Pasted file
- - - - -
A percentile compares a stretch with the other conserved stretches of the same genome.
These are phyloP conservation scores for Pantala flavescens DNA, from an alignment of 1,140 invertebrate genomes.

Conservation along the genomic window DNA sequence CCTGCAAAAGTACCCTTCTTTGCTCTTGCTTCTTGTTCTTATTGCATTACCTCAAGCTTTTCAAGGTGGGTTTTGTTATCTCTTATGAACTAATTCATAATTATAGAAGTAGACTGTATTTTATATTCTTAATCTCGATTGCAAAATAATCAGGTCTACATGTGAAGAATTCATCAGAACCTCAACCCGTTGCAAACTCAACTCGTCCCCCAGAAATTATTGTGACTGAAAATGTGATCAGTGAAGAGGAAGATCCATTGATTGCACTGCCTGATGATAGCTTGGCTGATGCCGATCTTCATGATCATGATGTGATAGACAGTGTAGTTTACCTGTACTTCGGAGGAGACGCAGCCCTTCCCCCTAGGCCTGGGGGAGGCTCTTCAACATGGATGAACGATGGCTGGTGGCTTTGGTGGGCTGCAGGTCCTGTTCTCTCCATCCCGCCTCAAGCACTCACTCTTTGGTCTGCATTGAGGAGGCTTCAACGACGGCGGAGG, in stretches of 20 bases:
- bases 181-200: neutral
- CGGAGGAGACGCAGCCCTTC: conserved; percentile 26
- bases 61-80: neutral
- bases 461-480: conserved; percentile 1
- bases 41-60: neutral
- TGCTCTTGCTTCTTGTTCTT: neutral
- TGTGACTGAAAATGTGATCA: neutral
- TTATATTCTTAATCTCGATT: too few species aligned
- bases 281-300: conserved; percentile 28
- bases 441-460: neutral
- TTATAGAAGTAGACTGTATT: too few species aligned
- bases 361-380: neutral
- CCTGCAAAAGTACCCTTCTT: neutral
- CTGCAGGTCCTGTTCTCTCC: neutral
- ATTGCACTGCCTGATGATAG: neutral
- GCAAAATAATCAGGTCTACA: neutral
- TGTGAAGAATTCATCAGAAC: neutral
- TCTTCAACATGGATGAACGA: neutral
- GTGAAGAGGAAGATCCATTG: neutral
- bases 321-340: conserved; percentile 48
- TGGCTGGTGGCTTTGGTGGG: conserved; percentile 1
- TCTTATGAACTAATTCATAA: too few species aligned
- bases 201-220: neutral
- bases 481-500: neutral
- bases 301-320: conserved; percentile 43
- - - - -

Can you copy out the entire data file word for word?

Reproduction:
A percentile compares a stretch with the other conserved stretches of the same genome.
These are phyloP conservation scores for Pantala flavescens DNA, from an alignment of 1,140 invertebrate genomes.

Conservation along the genomic window DNA sequence CCTGCAAAAGTACCCTTCTTTGCTCTTGCTTCTTGTTCTTATTGCATTACCTCAAGCTTTTCAAGGTGGGTTTTGTTATCTCTTATGAACTAATTCATAATTATAGAAGTAGACTGTATTTTATATTCTTAATCTCGATTGCAAAATAATCAGGTCTACATGTGAAGAATTCATCAGAACCTCAACCCGTTGCAAACTCAACTCGTCCCCCAGAAATTATTGTGACTGAAAATGTGATCAGTGAAGAGGAAGATCCATTGATTGCACTGCCTGATGATAGCTTGGCTGATGCCGATCTTCATGATCATGATGTGATAGACAGTGTAGTTTACCTGTACTTCGGAGGAGACGCAGCCCTTCCCCCTAGGCCTGGGGGAGGCTCTTCAACATGGATGAACGATGGCTGGTGGCTTTGGTGGGCTGCAGGTCCTGTTCTCTCCATCCCGCCTCAAGCACTCACTCTTTGGTCTGCATTGAGGAGGCTTCAACGACGGCGGAGG, in stretches of 20 bases:
- bases 181-200: neutral
- CGGAGGAGACGCAGCCCTTC: conserved; percentile 26
- bases 61-80: neutral
- bases 461-480: conserved; percentile 1
- bases 41-60: neutral
- TGCTCTTGCTTCTTGTTCTT: neutral
- TGTGACTGAAAATGTGATCA: neutral
- TTATATTCTTAATCTCGATT: too few species aligned
- bases 281-300: conserved; percentile 28
- bases 441-460: neutral
- TTATAGAAGTAGACTGTATT: too few species aligned
- bases 361-380: neutral
- CCTGCAAAAGTACCCTTCTT: neutral
- CTGCAGGTCCTGTTCTCTCC: neutral
- ATTGCACTGCCTGATGATAG: neutral
- GCAAAATAATCAGGTCTACA: neutral
- TGTGAAGAATTCATCAGAAC: neutral
- TCTTCAACATGGATGAACGA: neutral
- GTGAAGAGGAAGATCCATTG: neutral
- bases 321-340: conserved; percentile 48
- TGGCTGGTGGCTTTGGTGGG: conserved; percentile 1
- TCTTATGAACTAATTCATAA: too few species aligned
- bases 201-220: neutral
- bases 481-500: neutral
- bases 301-320: conserved; percentile 43